In a report published this month by Guy Carpenter, we analyze how an accumulation of losses from recent extreme weather events, the specter of climate change and higher loss cost trends in a number of long-tail business lines are forcing carriers to reassess views of risk. Capital inflow levels and risk appetites are responding accordingly, according to Robert Bentley, CEO, Global Strategic Advisory, Guy Carpenter.
The (re)insurance sector has a long history of responding to periods of change and is well versed at navigating market defining events such as Hurricane Andrew, the terrorist attacks of September 11, 2001 and Hurricane Katrina. The years 2017 and 2018 were no different – a series of sizeable events led to the costliest two-year period ever for insured catastrophe losses. “After years of strong capital growth, the reinsurance market has been resilient to these losses and conditions remain largely favorable to cedents. But as recent developments have shown, events that challenge underwriting risk assumptions can still impact capacity deployment,” Bentley explains.
“Reinsurers operating in the Florida market, for example, have reassessed their views of risk to reflect increased social inflation costs associated with Hurricane Irma,” Bentley continues. “Due in large part to complex (and longer-tailed) loss drivers such as loss adjustment expenses and assignments of benefits, no other hurricane loss in recent history has developed adversely to the duration and extent of Irma.”
Additional insured catastrophe losses in 2018 have added to loss burdens. These included Typhoon Jebi, the strongest typhoon to hit Japan in 25 years, and yet another prominent example of adverse development. Creep from Hurricane Michael has exacerbated the situation.
Bentley continues: “Costs for non-peak perils in recent years have also accumulated to make a significant contribution to industry losses. Wildfires especially have come under close scrutiny after losses in California in 2017 and 2018 spiraled to become significant reinsurance events. Such outsized losses are not commensurate with a view of risk that has considered wildfire to be an attritional peril.”
“Underlying assumptions are therefore being reassessed to reflect more closely the contribution wildfires and other ‘attritional’ perils can make to overall expected losses. The accumulation of losses from diverse perils is a trend that is occurring globally. Carriers have generally believed that a global spread of risk provided diversified premium, and that capital could be ‘reused’ in non-correlated zones – until multiple peak zones were hit by a series of events in a relatively short period of time.”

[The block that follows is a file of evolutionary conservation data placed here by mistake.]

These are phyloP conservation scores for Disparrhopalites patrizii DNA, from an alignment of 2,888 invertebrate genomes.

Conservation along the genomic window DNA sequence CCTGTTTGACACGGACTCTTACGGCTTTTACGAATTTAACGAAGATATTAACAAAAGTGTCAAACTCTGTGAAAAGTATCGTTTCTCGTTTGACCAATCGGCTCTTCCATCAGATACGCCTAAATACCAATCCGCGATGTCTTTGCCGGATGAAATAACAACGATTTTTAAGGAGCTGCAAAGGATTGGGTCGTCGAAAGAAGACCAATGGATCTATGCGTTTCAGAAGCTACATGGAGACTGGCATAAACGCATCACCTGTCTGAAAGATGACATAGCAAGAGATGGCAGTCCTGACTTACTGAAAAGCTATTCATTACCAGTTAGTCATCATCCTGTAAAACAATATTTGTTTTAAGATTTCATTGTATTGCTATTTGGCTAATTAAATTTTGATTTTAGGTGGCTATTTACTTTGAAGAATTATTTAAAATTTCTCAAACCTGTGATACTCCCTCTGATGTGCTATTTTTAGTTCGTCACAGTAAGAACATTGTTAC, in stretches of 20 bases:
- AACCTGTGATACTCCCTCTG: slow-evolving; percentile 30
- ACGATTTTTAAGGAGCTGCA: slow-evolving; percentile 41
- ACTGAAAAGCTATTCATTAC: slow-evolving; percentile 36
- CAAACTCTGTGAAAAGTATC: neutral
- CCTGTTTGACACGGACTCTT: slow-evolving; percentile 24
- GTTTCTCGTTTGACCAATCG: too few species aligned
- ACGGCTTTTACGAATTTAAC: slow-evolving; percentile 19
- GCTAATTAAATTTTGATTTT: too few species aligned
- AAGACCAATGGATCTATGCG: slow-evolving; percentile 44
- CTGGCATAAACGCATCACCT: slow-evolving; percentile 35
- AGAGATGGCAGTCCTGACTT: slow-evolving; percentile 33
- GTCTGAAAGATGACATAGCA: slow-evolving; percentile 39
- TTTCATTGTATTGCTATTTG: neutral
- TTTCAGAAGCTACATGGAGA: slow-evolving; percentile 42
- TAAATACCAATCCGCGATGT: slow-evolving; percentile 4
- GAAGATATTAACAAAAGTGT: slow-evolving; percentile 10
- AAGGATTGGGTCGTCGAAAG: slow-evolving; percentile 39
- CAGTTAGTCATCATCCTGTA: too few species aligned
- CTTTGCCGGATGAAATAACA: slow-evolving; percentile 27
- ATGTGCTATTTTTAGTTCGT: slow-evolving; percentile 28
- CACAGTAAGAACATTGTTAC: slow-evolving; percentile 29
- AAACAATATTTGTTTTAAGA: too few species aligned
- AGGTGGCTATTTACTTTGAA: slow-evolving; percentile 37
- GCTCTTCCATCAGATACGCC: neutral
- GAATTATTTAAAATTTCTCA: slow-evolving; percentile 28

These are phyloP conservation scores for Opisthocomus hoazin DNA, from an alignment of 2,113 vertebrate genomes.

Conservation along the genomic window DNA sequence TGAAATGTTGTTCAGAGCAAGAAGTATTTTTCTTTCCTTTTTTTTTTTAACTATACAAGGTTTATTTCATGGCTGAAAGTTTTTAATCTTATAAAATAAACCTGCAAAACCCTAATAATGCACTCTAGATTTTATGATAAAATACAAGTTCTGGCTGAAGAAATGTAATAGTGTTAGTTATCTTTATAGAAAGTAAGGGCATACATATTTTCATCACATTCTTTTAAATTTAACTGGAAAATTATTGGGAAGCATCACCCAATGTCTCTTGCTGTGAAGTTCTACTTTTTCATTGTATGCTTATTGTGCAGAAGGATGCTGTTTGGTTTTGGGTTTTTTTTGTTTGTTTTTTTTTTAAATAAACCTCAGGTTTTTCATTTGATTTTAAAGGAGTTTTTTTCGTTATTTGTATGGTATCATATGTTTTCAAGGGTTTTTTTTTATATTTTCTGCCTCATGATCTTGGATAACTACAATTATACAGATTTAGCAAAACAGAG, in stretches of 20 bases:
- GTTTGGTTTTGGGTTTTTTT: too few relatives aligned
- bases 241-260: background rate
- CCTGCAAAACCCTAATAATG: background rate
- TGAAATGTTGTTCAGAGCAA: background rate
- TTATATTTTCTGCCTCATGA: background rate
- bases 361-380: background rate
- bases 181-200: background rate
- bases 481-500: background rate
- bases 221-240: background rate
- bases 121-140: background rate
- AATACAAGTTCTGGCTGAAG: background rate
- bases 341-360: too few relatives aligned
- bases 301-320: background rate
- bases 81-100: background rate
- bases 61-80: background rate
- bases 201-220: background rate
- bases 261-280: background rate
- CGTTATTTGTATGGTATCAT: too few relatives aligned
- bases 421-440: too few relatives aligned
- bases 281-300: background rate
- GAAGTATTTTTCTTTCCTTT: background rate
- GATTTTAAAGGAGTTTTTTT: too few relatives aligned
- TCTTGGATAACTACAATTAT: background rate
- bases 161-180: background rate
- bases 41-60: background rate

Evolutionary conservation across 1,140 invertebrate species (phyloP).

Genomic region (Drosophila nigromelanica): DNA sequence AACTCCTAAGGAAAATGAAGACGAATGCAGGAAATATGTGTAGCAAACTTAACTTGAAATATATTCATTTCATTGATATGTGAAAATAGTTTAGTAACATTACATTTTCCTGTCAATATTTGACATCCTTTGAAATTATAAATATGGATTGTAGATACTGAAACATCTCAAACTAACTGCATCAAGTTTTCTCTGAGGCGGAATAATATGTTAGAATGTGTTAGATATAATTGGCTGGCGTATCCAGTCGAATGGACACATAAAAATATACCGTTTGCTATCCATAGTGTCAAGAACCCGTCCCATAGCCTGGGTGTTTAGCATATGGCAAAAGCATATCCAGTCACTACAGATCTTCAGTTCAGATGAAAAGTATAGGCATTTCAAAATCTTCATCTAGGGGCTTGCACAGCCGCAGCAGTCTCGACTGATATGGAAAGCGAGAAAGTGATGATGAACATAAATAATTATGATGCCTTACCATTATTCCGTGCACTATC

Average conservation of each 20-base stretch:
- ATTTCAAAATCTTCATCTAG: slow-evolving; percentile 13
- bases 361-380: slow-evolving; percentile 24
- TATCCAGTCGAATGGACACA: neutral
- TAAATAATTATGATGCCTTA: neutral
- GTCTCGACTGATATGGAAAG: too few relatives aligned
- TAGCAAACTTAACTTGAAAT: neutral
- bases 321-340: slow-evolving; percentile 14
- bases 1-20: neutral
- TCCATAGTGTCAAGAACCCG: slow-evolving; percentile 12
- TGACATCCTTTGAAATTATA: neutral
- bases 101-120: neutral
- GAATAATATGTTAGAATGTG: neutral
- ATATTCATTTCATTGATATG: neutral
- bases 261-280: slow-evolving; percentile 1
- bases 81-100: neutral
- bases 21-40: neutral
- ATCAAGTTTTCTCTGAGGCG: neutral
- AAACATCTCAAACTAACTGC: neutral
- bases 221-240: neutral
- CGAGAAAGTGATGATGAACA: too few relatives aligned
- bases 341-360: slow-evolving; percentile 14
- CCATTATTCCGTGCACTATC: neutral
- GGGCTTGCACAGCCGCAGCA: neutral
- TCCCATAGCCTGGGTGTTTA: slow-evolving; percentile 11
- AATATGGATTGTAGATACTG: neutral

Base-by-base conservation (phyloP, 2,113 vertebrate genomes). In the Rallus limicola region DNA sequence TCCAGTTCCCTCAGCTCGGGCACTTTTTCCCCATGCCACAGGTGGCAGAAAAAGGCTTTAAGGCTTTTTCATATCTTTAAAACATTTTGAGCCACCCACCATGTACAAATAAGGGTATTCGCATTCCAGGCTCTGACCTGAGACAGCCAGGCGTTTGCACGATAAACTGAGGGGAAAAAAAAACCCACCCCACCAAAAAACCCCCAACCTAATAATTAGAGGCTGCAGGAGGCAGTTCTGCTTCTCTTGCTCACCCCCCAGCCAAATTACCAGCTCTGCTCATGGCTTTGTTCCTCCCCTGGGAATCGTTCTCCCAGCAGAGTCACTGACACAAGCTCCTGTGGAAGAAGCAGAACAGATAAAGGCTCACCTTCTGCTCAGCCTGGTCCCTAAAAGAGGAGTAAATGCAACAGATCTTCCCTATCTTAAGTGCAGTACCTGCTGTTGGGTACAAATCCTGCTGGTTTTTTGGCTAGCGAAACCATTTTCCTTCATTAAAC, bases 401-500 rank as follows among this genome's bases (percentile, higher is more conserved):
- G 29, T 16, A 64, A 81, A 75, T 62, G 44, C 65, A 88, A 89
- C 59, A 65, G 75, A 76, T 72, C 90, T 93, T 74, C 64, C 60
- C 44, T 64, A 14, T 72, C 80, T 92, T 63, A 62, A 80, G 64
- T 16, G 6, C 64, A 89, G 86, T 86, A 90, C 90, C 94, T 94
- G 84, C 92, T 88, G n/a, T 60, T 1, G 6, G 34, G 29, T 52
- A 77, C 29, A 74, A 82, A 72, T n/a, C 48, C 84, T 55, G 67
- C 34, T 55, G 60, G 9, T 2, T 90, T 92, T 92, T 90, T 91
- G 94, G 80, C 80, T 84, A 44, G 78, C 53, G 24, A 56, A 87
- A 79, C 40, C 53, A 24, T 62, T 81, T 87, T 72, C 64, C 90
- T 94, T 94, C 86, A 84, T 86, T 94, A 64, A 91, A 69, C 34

The specter of climate change only points to a future that will see more frequent and severe weather events. “Excessive rainfall and rising sea levels clearly bring an enhanced threat globally for more frequent and severe freshwater and coastal flood events,” he adds. “And sustained trends around increased wildfire activity and stalling hurricanes are thought to potentially have some link to the changing climate. Risk models, already under scrutiny due to the magnitude of loss creep for virtually every major loss sustained in the last couple of years, will need to be recalibrated.”
“All this has inevitably impacted the market and brought about a period of reflection as capital inflows into the reinsurance sector have slowed. Insurance-linked securities capacity has been curtailed so far this year, with investors more disciplined in deploying capital and more determined to achieve higher returns. Market conditions have tightened as a result,” says Bentley.
How the risk landscape evolves from here will be pivotal in shaping the future of (re)insurance. The impending degree of change that is to come with climate change, technological disruption, the shift from tangible to intangible assets and the transfer of liability from individuals to large manufacturers looks set to transform the risk landscape like never before.
Bentley mentions that whatever the future holds, reinsurance will be an important part of the solution. “By applying best-in-class analytical tools and creating innovative and bespoke solutions, Guy Carpenter is committed to obtaining the best cover and structures available in the marketplace for our clients.”